Friday, 21 December 2012

A Far Cry From Being One Of The Best Muscle Building Supplements Of All Time

By Brandi Little

Many bodybuilders and weightlifters have sought to improve their physiques by using the best muscle building supplements on the market. Given this demand, many such products have been pushed on the market, though some of these are far from being the best. One infamous example was ICOPRO in the early to mid 1990s.

ICOPRO (or Integrated Conditioning Program), while well known to the bodybuilding community, is probably best remembered by those in the professional wrestling community. The reason for this is that Vince McMahon, the kingpin of the World Wrestling Federation (WWF, now World Wrestling Entertainment or WWE) had invested heavily in the supplement. As a result, McMahon's wrestling programming heavily advertised ICOPRO for much of the early 1990s period.

Though McMahon himself is a bodybuilding aficionado, his own obsession was not a sufficient explanation for his investment. During this time, McMahon was founding his own bodybuilding organization. This was to be known as the WBF, or World Bodybuilding Federation.

McMahon planned to go into competition with the Joe Wieder run IFBB (or International Federation of Bodybuilding). Wieder's stranglehold over the bodybuilding industry was akin to the one McMahon wields on the pro wrestling industry today, so McMahon's fledgling group generated much controversy upon its founding. By marketing "bodybuilding the way it was meant to be", McMahon believed that his ICOPRO investment would yield substantial dividends.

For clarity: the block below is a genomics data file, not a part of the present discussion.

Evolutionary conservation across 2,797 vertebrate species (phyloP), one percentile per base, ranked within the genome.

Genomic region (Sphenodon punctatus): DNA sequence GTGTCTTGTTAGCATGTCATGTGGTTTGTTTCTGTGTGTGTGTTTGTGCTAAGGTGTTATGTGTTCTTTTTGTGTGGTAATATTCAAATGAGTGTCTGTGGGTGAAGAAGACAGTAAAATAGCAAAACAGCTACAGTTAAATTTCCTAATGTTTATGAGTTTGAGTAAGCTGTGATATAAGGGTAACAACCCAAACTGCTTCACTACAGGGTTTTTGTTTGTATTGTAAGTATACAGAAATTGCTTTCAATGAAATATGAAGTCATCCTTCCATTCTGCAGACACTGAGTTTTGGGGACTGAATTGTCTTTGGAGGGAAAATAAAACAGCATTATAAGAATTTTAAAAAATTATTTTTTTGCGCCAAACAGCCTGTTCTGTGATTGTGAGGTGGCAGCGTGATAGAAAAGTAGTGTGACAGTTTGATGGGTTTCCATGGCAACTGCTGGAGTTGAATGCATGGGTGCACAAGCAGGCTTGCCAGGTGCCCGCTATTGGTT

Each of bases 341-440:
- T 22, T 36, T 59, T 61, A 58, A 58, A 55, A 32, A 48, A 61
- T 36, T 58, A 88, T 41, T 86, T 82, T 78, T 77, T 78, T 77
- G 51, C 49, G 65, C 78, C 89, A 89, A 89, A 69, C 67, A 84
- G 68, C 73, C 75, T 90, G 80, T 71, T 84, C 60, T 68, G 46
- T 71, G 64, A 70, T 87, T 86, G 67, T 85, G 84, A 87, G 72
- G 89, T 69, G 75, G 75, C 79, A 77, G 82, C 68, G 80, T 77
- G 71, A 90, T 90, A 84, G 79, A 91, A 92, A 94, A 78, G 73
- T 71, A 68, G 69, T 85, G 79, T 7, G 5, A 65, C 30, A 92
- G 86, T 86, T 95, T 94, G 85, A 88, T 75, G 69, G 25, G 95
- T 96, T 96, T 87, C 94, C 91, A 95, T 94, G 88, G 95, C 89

However, there were setbacks from the very beginning, chiefly that the McMahon business operation became embroiled between 1991 and 1992 in a huge steroid abuse scandal that prompted a federal investigation. Though it was McMahon's wrestling operation that was targeted, his bodybuilding operation inevitably got dragged into it as well. "Bodybuilding the way it was meant to be" took on a cynical meaning, being interpreted as an open invite for steroid abusers who did not want to be tested to participate in the WBF.

The ICOPRO supplement could never escape the context of the scandal that its primary investor and marketer had found himself mired in. When the WBF closed operations in 1992, and Vince McMahon was indicted by the Federal Government of the United States for conspiracy to distribute steroids, his entire operation became synonymous in the media with steroids. Many assumed ICOPRO to be a steroid variant, and consequently the supplement suffered on the market.

Although McMahon was acquitted in 1994 of all charges and subsequently rebuilt his wrestling operation to become the most powerful and profitable such promotion operating worldwide, he never attempted to get involved in the bodybuilding business again. And though he did keep marketing ICOPRO, by that point too much damage had been done to its image, to the extent that McMahon had to acknowledge it as an unprofitable failure. In 1995 ICOPRO was discontinued.

In summary, ICOPRO was not one of the best muscle building supplements ever made. Even if it were a good one, it could never have succeeded with the quagmire of scandal and perception such as that which engulfed Vince McMahon in the early 1990s. While the market has likely seen other dodgy products, few have had as colorful a story as ICOPRO, or been as directly linked in the public eye with steroid abuse as it was.

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